A volcano is a vent in the earth’s crust through which magma, rock fragments, gases and ash are ejected from the earth’s interior. Over time, accumulation of these erupted products on the earth’s surface creates a volcanic mountain.
Volcanoes can lie dormant for centuries between eruptions, and the risk posed by volcanic activity is not always apparent. When Cascades volcanoes do erupt, high speed avalanches of hot ash and rock (called pyroclastic flows), lava flows and landslides can devastate areas 10 or more miles away, while huge mudflows of volcanic ash and debris - called lahars - can inundate valleys more than 50 miles downstream. Falling ash from explosive eruptions can disrupt human activities hundreds of miles downwind, and drifting clouds of fine ash can cause severe damage to the engines of jet aircraft hundreds or thousands of miles away.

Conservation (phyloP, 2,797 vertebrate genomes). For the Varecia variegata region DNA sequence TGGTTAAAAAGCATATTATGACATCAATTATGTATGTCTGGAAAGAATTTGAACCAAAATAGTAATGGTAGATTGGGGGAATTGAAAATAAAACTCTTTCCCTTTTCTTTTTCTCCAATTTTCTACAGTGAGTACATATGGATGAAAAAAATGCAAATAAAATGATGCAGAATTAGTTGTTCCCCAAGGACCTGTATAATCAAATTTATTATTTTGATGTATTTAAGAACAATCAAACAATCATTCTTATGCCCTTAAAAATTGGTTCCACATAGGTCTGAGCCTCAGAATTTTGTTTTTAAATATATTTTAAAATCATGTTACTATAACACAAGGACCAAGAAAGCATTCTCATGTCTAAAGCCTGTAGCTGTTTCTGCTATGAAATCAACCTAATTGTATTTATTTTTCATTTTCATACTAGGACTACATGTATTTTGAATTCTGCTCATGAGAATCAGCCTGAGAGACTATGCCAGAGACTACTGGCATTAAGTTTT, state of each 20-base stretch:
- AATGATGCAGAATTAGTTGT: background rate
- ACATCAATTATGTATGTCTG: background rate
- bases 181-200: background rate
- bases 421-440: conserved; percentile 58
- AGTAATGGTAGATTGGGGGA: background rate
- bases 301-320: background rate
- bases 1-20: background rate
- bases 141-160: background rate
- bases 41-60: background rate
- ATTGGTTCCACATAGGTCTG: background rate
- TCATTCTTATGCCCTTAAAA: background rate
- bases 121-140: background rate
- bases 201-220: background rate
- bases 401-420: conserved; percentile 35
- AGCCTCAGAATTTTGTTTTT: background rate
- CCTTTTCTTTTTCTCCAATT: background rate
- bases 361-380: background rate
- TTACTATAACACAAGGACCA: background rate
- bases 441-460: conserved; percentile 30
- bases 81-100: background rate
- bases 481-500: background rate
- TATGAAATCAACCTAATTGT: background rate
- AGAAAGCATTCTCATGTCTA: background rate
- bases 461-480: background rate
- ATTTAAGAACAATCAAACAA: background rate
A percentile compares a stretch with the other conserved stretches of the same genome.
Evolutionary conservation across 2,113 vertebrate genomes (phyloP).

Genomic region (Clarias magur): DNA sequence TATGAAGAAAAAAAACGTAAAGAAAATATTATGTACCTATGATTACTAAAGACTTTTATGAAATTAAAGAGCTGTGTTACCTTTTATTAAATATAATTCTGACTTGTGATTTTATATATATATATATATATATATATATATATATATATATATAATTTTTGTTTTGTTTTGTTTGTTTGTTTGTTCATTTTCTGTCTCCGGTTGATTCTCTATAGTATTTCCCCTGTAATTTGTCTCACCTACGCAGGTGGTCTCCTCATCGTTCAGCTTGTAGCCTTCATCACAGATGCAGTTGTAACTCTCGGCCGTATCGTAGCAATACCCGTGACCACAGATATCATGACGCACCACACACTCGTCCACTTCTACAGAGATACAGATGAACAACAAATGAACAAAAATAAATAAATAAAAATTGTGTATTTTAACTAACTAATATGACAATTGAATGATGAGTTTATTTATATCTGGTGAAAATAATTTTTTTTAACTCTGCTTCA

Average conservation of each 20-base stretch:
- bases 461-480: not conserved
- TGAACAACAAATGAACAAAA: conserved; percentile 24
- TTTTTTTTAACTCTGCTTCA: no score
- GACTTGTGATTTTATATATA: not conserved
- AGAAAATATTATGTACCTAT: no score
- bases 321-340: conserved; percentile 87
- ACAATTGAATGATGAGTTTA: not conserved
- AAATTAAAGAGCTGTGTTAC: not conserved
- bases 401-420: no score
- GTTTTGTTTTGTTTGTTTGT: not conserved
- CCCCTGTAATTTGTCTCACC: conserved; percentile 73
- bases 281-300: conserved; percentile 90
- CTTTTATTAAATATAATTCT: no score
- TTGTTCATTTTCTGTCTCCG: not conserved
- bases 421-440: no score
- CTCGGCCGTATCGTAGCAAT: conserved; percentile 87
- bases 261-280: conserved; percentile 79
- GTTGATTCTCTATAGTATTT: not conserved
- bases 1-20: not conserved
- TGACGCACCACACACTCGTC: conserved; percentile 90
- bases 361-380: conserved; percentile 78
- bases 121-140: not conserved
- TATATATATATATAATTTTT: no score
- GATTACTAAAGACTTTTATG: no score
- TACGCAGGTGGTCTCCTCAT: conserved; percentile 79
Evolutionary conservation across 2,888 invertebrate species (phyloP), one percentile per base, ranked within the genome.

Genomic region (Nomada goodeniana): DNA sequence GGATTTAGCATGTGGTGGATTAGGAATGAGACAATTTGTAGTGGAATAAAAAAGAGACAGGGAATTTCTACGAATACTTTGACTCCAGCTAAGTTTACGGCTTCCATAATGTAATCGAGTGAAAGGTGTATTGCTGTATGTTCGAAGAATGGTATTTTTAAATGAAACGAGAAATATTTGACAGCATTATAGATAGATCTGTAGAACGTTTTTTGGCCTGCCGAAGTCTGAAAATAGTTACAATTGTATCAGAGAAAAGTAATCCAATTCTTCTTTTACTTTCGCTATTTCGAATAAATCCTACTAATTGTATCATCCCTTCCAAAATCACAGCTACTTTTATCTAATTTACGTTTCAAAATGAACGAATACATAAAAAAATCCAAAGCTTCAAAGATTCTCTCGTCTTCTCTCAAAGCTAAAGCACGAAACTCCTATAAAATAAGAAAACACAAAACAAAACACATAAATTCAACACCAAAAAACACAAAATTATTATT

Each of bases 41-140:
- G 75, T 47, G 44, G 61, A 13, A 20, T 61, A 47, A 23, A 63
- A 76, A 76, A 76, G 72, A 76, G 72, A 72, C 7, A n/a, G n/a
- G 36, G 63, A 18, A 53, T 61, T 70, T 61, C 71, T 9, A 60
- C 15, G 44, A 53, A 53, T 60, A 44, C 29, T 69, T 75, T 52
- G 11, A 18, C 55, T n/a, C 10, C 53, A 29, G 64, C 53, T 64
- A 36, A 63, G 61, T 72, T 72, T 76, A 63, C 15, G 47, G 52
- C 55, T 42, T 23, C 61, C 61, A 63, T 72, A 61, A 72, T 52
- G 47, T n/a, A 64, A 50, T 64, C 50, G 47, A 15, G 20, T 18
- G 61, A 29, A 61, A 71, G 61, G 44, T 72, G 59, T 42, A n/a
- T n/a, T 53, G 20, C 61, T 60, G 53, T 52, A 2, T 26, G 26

It is important to be informed about volcanoes and to know what you should do if one of them erupts. Please use the following websites as informational tools regarding local and worldwide volcanic activity: